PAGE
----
- The individual with a conflict of interest should make sure that they don’t make any comments or get involved in any conversations with other employees regarding the situation that they’ve been removed from. This could create bias with the other employees.
- A conflict of interest declaration needs to be completed and submitted to make sure that everything gets reported officially.
- Suppose an employee is confident that they can stay neutral and have an open mind, despite a conflict of interest. In this scenario, the best approach is to have a discussion with the managers involved to work out whether any action needs to be taken. There should be a record of the discussion, and a conflict of interest declaration should be completed anyway.
How to Minimise Conflict of Interest
- Check your organisation’s rules and any guidelines that could apply to your organisation to make sure you understand your obligations surrounding conflicts of interests.
- Make sure that your organisation has a written conflict of interest policy and that all staff and board members appropriately understand the policy.
- Try and create a culture that encourages staff to disclose any conflicts not only when they join the organisation, but that it is also a regular agenda item so that its information can be kept up to date as new clients and employees are introduced.
- Ask if there are any conflicts to be disclosed in every board meeting. Ensure minutes are accurately recorded, and in particular, have a record on the voting process and results.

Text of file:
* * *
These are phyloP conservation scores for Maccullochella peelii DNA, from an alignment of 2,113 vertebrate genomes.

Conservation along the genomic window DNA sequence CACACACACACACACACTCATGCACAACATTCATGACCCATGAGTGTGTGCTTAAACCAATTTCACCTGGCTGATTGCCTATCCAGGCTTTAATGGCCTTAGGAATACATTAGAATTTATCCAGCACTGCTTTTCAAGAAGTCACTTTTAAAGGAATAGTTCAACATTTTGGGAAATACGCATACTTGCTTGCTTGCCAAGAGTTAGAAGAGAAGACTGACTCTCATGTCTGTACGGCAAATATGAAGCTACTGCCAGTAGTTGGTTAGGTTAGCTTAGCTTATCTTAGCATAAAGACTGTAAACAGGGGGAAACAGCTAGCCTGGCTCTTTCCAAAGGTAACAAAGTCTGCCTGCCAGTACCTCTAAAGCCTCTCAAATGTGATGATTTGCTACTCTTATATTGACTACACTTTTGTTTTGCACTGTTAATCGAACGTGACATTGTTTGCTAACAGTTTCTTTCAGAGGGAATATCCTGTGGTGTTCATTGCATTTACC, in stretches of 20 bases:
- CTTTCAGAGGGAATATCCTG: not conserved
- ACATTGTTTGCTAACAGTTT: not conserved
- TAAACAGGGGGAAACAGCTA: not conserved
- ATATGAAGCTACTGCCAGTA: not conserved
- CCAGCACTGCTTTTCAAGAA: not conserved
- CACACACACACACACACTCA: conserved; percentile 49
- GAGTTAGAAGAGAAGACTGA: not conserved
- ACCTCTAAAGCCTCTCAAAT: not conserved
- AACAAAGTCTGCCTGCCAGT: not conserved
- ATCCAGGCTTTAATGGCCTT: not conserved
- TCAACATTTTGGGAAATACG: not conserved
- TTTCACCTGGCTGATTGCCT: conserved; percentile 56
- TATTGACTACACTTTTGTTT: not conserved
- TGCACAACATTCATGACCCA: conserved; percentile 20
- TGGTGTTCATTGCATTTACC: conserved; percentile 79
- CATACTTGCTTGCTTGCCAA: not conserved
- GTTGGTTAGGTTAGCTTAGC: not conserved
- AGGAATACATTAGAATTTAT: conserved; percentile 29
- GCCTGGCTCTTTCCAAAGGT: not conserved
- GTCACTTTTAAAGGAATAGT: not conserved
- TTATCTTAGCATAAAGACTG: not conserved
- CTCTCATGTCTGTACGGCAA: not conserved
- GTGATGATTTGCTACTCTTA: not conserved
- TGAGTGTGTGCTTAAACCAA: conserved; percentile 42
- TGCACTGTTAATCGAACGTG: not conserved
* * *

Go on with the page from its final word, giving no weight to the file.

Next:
- Consider whether an auditor would think that you or any staff were acting in the best interest of your organisation or yourself. If there is any doubt at all, it’s best to submit a conflict of interest declaration.
- Staff may not automatically be removed from the situation if they have a conflict of interest. Hence, businesses need first to encourage staff to declare it to allow the organisation to determine if a conflict of interest exists.
Key Takeaways When It Comes to a Conflict of Interest Declaration
It’s crucial to maintain transparency and integrity in any organisation.
A conflict of interest declaration is necessary to ensure the duties of an individual are carried out appropriately and not to the detriment of a fair outcome.
By creating a culture that encourages employees to declare any potential conflicts, you can significantly reduce the risks in your organisation.
At Accurate Background, we are experienced in recommending when a conflict of interest declaration may be necessary. Get in touch to find out when and how this may be applicable for your organisation.